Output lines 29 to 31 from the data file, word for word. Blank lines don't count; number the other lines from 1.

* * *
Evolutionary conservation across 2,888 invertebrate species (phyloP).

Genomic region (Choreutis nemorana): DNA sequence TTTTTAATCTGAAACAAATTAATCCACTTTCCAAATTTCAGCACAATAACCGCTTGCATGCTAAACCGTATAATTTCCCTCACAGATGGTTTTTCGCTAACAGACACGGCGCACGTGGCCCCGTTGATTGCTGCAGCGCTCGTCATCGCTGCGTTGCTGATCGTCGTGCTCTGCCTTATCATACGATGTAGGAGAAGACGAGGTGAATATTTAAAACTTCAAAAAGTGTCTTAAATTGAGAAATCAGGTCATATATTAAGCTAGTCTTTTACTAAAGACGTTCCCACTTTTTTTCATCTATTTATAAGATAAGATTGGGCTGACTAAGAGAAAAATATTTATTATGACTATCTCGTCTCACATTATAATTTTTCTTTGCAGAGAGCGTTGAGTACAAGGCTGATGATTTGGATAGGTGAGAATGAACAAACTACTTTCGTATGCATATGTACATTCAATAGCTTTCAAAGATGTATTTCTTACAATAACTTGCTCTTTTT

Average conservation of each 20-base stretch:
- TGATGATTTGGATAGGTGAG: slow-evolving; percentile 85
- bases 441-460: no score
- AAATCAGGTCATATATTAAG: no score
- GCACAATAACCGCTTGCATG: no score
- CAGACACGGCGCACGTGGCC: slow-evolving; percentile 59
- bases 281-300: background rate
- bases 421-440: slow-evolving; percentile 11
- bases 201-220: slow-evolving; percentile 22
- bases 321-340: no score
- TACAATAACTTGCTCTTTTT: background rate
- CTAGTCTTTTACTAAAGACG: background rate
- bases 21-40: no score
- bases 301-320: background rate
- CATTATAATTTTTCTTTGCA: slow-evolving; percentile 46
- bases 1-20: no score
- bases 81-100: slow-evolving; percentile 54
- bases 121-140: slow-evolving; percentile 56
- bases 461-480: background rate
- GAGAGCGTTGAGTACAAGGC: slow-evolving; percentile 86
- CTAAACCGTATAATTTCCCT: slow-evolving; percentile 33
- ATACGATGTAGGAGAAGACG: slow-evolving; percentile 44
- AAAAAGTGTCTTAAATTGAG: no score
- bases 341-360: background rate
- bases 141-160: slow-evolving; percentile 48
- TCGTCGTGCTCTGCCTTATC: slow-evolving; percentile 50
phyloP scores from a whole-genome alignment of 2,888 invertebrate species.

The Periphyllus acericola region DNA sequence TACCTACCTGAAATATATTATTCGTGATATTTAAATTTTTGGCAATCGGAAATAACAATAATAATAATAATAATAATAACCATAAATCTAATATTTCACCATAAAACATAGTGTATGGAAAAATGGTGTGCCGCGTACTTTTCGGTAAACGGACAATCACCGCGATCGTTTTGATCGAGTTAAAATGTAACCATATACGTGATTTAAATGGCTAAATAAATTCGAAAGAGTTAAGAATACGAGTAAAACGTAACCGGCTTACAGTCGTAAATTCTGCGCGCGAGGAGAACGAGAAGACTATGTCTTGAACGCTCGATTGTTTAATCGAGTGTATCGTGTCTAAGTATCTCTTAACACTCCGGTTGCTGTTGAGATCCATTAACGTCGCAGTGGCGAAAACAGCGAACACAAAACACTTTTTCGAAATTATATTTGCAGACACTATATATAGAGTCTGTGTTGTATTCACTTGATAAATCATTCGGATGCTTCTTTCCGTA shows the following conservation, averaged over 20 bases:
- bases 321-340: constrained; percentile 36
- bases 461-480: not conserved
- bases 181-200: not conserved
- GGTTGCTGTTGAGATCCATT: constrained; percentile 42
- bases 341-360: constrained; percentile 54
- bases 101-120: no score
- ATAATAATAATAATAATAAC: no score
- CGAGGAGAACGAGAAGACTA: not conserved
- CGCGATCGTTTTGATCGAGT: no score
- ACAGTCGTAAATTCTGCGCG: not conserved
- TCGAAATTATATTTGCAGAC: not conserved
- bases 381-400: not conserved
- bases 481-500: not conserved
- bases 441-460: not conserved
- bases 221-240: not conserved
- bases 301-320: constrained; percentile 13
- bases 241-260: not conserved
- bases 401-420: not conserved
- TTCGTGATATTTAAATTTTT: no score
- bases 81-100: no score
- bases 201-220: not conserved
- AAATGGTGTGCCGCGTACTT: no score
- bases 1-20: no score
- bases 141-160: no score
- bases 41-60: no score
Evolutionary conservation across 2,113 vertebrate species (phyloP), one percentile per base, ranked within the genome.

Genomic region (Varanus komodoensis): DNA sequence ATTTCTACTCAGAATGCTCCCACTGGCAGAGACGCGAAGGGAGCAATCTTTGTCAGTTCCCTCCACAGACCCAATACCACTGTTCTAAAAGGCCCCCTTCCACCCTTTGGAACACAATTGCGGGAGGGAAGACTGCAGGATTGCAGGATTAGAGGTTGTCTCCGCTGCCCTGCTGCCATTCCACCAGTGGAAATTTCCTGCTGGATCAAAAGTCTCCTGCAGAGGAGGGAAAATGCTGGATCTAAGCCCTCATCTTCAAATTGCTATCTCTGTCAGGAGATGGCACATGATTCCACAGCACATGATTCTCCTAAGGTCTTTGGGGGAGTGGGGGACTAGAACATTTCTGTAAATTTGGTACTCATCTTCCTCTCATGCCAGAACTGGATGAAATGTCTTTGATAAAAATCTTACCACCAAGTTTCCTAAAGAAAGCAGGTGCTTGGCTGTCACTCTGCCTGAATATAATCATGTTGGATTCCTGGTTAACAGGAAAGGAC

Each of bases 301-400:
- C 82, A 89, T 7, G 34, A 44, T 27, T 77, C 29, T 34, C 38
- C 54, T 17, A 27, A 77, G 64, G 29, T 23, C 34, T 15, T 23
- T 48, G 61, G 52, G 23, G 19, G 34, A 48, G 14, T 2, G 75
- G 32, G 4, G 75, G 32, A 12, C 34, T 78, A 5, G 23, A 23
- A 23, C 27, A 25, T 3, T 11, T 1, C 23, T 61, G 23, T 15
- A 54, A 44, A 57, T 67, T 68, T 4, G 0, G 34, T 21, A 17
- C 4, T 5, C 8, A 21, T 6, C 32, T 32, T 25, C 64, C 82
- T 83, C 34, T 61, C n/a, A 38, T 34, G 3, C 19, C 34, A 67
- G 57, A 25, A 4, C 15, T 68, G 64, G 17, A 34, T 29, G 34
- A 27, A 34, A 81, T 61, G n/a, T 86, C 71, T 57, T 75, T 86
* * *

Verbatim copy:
phyloP scores from a whole-genome alignment of 2,888 invertebrate species.

The Periphyllus acericola region DNA sequence TACCTACCTGAAATATATTATTCGTGATATTTAAATTTTTGGCAATCGGAAATAACAATAATAATAATAATAATAATAACCATAAATCTAATATTTCACCATAAAACATAGTGTATGGAAAAATGGTGTGCCGCGTACTTTTCGGTAAACGGACAATCACCGCGATCGTTTTGATCGAGTTAAAATGTAACCATATACGTGATTTAAATGGCTAAATAAATTCGAAAGAGTTAAGAATACGAGTAAAACGTAACCGGCTTACAGTCGTAAATTCTGCGCGCGAGGAGAACGAGAAGACTATGTCTTGAACGCTCGATTGTTTAATCGAGTGTATCGTGTCTAAGTATCTCTTAACACTCCGGTTGCTGTTGAGATCCATTAACGTCGCAGTGGCGAAAACAGCGAACACAAAACACTTTTTCGAAATTATATTTGCAGACACTATATATAGAGTCTGTGTTGTATTCACTTGATAAATCATTCGGATGCTTCTTTCCGTA shows the following conservation, averaged over 20 bases:
- bases 321-340: constrained; percentile 36